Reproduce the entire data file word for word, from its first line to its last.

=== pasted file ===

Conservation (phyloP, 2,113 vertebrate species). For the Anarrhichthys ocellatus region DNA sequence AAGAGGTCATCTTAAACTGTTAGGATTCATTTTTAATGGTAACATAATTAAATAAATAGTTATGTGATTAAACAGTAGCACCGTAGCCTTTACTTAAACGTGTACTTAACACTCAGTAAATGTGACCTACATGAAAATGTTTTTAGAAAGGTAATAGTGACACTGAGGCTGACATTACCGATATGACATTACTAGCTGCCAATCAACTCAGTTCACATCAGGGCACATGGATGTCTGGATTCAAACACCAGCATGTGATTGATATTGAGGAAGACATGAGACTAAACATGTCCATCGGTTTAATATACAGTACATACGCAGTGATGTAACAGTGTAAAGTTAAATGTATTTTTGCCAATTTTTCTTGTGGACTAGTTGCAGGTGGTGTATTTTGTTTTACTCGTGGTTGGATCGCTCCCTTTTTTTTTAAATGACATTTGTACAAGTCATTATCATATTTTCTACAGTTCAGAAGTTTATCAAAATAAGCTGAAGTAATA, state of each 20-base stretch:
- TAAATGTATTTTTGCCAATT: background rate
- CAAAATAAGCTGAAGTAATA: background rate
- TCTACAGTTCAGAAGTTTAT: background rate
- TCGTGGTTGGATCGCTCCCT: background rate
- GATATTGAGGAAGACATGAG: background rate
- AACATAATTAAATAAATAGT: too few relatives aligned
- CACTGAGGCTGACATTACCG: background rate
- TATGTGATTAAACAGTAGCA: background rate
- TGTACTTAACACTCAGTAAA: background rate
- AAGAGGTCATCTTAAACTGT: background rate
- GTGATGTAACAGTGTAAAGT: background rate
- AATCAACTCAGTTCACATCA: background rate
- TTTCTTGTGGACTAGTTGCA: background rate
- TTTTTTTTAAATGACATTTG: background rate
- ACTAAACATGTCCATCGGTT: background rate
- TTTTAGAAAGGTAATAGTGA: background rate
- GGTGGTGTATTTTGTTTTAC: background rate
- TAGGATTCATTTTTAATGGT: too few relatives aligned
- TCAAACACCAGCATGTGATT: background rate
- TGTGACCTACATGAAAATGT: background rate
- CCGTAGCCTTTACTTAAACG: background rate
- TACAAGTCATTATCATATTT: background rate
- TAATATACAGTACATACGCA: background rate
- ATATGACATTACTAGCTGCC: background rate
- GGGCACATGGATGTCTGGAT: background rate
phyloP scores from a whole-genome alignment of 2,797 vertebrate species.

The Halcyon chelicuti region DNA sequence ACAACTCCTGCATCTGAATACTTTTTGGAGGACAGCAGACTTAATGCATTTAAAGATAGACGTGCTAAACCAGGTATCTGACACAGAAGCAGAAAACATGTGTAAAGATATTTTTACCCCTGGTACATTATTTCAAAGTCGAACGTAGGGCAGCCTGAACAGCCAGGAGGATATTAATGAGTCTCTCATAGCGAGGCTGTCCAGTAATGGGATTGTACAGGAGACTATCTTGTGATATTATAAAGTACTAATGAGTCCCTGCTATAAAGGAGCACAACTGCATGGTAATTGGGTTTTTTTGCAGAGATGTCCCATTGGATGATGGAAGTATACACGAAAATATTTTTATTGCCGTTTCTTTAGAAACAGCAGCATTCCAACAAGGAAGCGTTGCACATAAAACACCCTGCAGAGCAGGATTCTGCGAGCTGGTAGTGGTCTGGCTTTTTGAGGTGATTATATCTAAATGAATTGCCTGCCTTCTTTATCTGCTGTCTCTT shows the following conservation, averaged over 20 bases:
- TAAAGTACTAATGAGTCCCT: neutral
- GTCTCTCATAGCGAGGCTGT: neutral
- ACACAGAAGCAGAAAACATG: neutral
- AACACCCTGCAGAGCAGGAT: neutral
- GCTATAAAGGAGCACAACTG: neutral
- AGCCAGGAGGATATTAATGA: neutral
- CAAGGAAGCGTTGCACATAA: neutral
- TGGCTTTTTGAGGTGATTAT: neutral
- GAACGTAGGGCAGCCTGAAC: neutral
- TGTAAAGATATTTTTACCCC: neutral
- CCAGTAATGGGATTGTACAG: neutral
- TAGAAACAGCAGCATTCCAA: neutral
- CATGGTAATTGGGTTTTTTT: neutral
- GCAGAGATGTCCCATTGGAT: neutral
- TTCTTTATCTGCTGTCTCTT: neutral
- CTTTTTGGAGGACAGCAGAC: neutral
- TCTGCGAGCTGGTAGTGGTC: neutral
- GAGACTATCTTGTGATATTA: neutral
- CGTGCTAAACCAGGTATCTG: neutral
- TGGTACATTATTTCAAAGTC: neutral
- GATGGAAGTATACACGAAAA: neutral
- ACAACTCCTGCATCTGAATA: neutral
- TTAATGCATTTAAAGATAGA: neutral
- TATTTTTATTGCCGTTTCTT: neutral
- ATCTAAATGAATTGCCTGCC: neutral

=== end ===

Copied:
Conservation (phyloP, 2,113 vertebrate species). For the Anarrhichthys ocellatus region DNA sequence AAGAGGTCATCTTAAACTGTTAGGATTCATTTTTAATGGTAACATAATTAAATAAATAGTTATGTGATTAAACAGTAGCACCGTAGCCTTTACTTAAACGTGTACTTAACACTCAGTAAATGTGACCTACATGAAAATGTTTTTAGAAAGGTAATAGTGACACTGAGGCTGACATTACCGATATGACATTACTAGCTGCCAATCAACTCAGTTCACATCAGGGCACATGGATGTCTGGATTCAAACACCAGCATGTGATTGATATTGAGGAAGACATGAGACTAAACATGTCCATCGGTTTAATATACAGTACATACGCAGTGATGTAACAGTGTAAAGTTAAATGTATTTTTGCCAATTTTTCTTGTGGACTAGTTGCAGGTGGTGTATTTTGTTTTACTCGTGGTTGGATCGCTCCCTTTTTTTTTAAATGACATTTGTACAAGTCATTATCATATTTTCTACAGTTCAGAAGTTTATCAAAATAAGCTGAAGTAATA, state of each 20-base stretch:
- TAAATGTATTTTTGCCAATT: background rate
- CAAAATAAGCTGAAGTAATA: background rate
- TCTACAGTTCAGAAGTTTAT: background rate
- TCGTGGTTGGATCGCTCCCT: background rate
- GATATTGAGGAAGACATGAG: background rate
- AACATAATTAAATAAATAGT: too few relatives aligned
- CACTGAGGCTGACATTACCG: background rate
- TATGTGATTAAACAGTAGCA: background rate
- TGTACTTAACACTCAGTAAA: background rate
- AAGAGGTCATCTTAAACTGT: background rate
- GTGATGTAACAGTGTAAAGT: background rate
- AATCAACTCAGTTCACATCA: background rate
- TTTCTTGTGGACTAGTTGCA: background rate
- TTTTTTTTAAATGACATTTG: background rate
- ACTAAACATGTCCATCGGTT: background rate
- TTTTAGAAAGGTAATAGTGA: background rate
- GGTGGTGTATTTTGTTTTAC: background rate
- TAGGATTCATTTTTAATGGT: too few relatives aligned
- TCAAACACCAGCATGTGATT: background rate
- TGTGACCTACATGAAAATGT: background rate
- CCGTAGCCTTTACTTAAACG: background rate
- TACAAGTCATTATCATATTT: background rate
- TAATATACAGTACATACGCA: background rate
- ATATGACATTACTAGCTGCC: background rate
- GGGCACATGGATGTCTGGAT: background rate
phyloP scores from a whole-genome alignment of 2,797 vertebrate species.

The Halcyon chelicuti region DNA sequence ACAACTCCTGCATCTGAATACTTTTTGGAGGACAGCAGACTTAATGCATTTAAAGATAGACGTGCTAAACCAGGTATCTGACACAGAAGCAGAAAACATGTGTAAAGATATTTTTACCCCTGGTACATTATTTCAAAGTCGAACGTAGGGCAGCCTGAACAGCCAGGAGGATATTAATGAGTCTCTCATAGCGAGGCTGTCCAGTAATGGGATTGTACAGGAGACTATCTTGTGATATTATAAAGTACTAATGAGTCCCTGCTATAAAGGAGCACAACTGCATGGTAATTGGGTTTTTTTGCAGAGATGTCCCATTGGATGATGGAAGTATACACGAAAATATTTTTATTGCCGTTTCTTTAGAAACAGCAGCATTCCAACAAGGAAGCGTTGCACATAAAACACCCTGCAGAGCAGGATTCTGCGAGCTGGTAGTGGTCTGGCTTTTTGAGGTGATTATATCTAAATGAATTGCCTGCCTTCTTTATCTGCTGTCTCTT shows the following conservation, averaged over 20 bases:
- TAAAGTACTAATGAGTCCCT: neutral
- GTCTCTCATAGCGAGGCTGT: neutral
- ACACAGAAGCAGAAAACATG: neutral
- AACACCCTGCAGAGCAGGAT: neutral
- GCTATAAAGGAGCACAACTG: neutral
- AGCCAGGAGGATATTAATGA: neutral
- CAAGGAAGCGTTGCACATAA: neutral
- TGGCTTTTTGAGGTGATTAT: neutral
- GAACGTAGGGCAGCCTGAAC: neutral
- TGTAAAGATATTTTTACCCC: neutral
- CCAGTAATGGGATTGTACAG: neutral
- TAGAAACAGCAGCATTCCAA: neutral
- CATGGTAATTGGGTTTTTTT: neutral
- GCAGAGATGTCCCATTGGAT: neutral
- TTCTTTATCTGCTGTCTCTT: neutral
- CTTTTTGGAGGACAGCAGAC: neutral
- TCTGCGAGCTGGTAGTGGTC: neutral
- GAGACTATCTTGTGATATTA: neutral
- CGTGCTAAACCAGGTATCTG: neutral
- TGGTACATTATTTCAAAGTC: neutral
- GATGGAAGTATACACGAAAA: neutral
- ACAACTCCTGCATCTGAATA: neutral
- TTAATGCATTTAAAGATAGA: neutral
- TATTTTTATTGCCGTTTCTT: neutral
- ATCTAAATGAATTGCCTGCC: neutral